How could we protect our Kubernetes clusters from deploying malicious containers or misconfiguration existing ones?
Before we go into the depth of building a reasonably secure Kubernetes environment, we should discuss how the infrastructure of our organization is deployed. Of course, there are many ways to do so and the one I propose here is just one suggestion that might work.
Initializing Secure Kubernetes Cluster
Initially we need to have Kubernetes clusters up and running either in a self-hosted solution or in another managed cloud provider – Azure, GCP, AWS, Linode, etc. The self-hosted solutions (like Openstack) indeed provide us with more control and options, but we need to take care for most of the securing our control plane. There are plenty of high quality tutorials and blog posts about that, that I will not explore here.
This base infrastructure (Clusters, networking infrastructure, load balancers, etc.) can be spun up using IaaC (Infrastructure as a Code) solution like Terraform or Pulumi and also hosted and maintained via pipelines from CI DevOps platforms like GitHub, GitLab or Azure DevOps.
Both Terraform and Pulumi have extended documentation on how to provision Kubernetes clusters with the appropriate best practices.
This cluster should have deployed Continuous Deployment (CD) solution like ArgoCD or FluxCD available and configured to monitor specific (preferably closed) repository in our code repository of choice (GitHub, GitLab, Azure DevOps, etc.) where the YAML files with the configurations for our business applications will be stored. This repository access must be very tightly regulated and should be accessed only from senior DevOps engineers and selected experienced developers. These YAMLs should contain all that is necessary for the business apps to be deployed – deployments/statefulsets, networking services, horizontal autoscalers, resource reservations, integration with secret stores, etc. Even though it is a closed repository, all standard best practices still apply – no sensitive information should be stored – passwords, API keys, ssh private keys, etc.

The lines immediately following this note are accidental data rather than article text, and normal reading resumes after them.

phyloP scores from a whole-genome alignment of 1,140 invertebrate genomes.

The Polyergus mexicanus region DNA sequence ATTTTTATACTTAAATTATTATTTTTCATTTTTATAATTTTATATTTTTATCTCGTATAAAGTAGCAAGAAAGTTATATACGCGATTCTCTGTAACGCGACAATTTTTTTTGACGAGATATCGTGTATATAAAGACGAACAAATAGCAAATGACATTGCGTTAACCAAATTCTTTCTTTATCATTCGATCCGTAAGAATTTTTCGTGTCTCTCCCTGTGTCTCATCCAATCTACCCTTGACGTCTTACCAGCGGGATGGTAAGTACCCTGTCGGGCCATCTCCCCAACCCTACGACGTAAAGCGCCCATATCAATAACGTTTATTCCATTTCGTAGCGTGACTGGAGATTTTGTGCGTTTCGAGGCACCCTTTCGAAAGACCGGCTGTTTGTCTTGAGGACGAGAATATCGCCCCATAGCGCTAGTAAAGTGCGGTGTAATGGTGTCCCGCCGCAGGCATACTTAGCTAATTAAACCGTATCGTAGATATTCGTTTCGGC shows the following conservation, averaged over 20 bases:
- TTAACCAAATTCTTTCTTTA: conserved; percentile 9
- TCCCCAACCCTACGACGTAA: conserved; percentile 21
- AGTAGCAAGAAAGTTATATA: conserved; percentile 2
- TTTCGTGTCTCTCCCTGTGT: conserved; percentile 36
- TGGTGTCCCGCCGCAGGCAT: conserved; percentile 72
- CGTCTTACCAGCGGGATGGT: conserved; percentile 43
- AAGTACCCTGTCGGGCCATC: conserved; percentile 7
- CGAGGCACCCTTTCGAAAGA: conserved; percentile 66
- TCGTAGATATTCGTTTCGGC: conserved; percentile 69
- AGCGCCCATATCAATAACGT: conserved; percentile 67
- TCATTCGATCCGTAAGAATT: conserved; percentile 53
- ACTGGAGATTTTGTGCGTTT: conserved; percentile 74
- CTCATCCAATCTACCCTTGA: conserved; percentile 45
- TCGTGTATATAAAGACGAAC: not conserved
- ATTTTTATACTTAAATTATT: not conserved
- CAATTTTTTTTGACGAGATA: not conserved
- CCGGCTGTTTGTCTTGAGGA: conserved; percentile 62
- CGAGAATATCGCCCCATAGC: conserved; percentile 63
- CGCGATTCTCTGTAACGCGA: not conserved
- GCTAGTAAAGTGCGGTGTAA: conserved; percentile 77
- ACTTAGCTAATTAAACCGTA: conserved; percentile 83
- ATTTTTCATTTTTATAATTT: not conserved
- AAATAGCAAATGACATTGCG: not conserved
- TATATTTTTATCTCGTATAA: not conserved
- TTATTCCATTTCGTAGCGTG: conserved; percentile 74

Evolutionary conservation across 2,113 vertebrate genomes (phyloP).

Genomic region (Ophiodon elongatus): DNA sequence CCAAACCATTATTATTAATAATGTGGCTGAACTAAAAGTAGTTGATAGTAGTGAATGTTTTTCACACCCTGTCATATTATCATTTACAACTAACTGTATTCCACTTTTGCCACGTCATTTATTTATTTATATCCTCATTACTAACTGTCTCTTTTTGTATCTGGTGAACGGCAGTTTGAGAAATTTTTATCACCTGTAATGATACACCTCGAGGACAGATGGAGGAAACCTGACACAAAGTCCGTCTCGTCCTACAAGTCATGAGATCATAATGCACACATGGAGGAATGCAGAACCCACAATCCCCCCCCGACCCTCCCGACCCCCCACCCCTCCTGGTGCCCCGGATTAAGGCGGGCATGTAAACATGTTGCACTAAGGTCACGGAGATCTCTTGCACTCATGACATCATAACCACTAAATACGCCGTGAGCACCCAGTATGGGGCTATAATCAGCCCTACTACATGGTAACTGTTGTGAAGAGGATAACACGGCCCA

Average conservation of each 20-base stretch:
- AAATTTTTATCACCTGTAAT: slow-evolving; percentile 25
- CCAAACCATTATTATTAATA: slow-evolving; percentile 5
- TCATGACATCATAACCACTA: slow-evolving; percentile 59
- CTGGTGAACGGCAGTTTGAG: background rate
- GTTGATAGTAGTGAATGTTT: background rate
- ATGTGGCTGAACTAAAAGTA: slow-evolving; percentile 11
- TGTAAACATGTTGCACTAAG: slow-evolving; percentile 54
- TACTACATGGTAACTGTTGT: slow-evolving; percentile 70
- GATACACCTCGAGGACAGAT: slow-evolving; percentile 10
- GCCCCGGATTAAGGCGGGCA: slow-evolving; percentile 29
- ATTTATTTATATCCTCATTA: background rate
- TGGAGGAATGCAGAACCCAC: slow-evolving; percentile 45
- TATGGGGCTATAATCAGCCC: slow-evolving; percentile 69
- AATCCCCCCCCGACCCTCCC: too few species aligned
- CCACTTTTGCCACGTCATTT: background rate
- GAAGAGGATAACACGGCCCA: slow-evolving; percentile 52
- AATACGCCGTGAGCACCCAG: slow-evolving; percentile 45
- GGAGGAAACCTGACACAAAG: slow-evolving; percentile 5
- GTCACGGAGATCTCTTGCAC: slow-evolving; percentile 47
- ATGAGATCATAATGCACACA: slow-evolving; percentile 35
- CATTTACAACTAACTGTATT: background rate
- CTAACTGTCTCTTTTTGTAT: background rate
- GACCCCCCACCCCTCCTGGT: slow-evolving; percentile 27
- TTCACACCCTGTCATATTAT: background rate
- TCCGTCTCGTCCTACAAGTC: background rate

This repository should integrate with all the other repositories holding our business applications so when they get updated and build a container with a newer tag it will trigger action to replace the old tag with the new so our CD solution can pick it up.
Building Secure Containers for Business Applications
Let us imagine that our organization has a team of skilled developers that are tasked with building the containerized applications for the business that we support.
After they push their code to the respective git solution, the CI implementation (Github action or Gitlab pipelines (and runners), Azure DevOps) can start running routine unit tests, usually defined by the developers themselves, but also after that we have the opportunity to set up several interesting tools.
These tools run in the CI pipeline and can monitor the whole building process of the container.
- Cosign can sign the image (more precisely its hash) with a unique supply from the developer private key, so we can be sure that this container comes from the said developer before it is pushed to our container registry (Docker hub, ACR, etc). This would be useful if the registry gets compromised and other rogue images are pushed, that replace the legit one;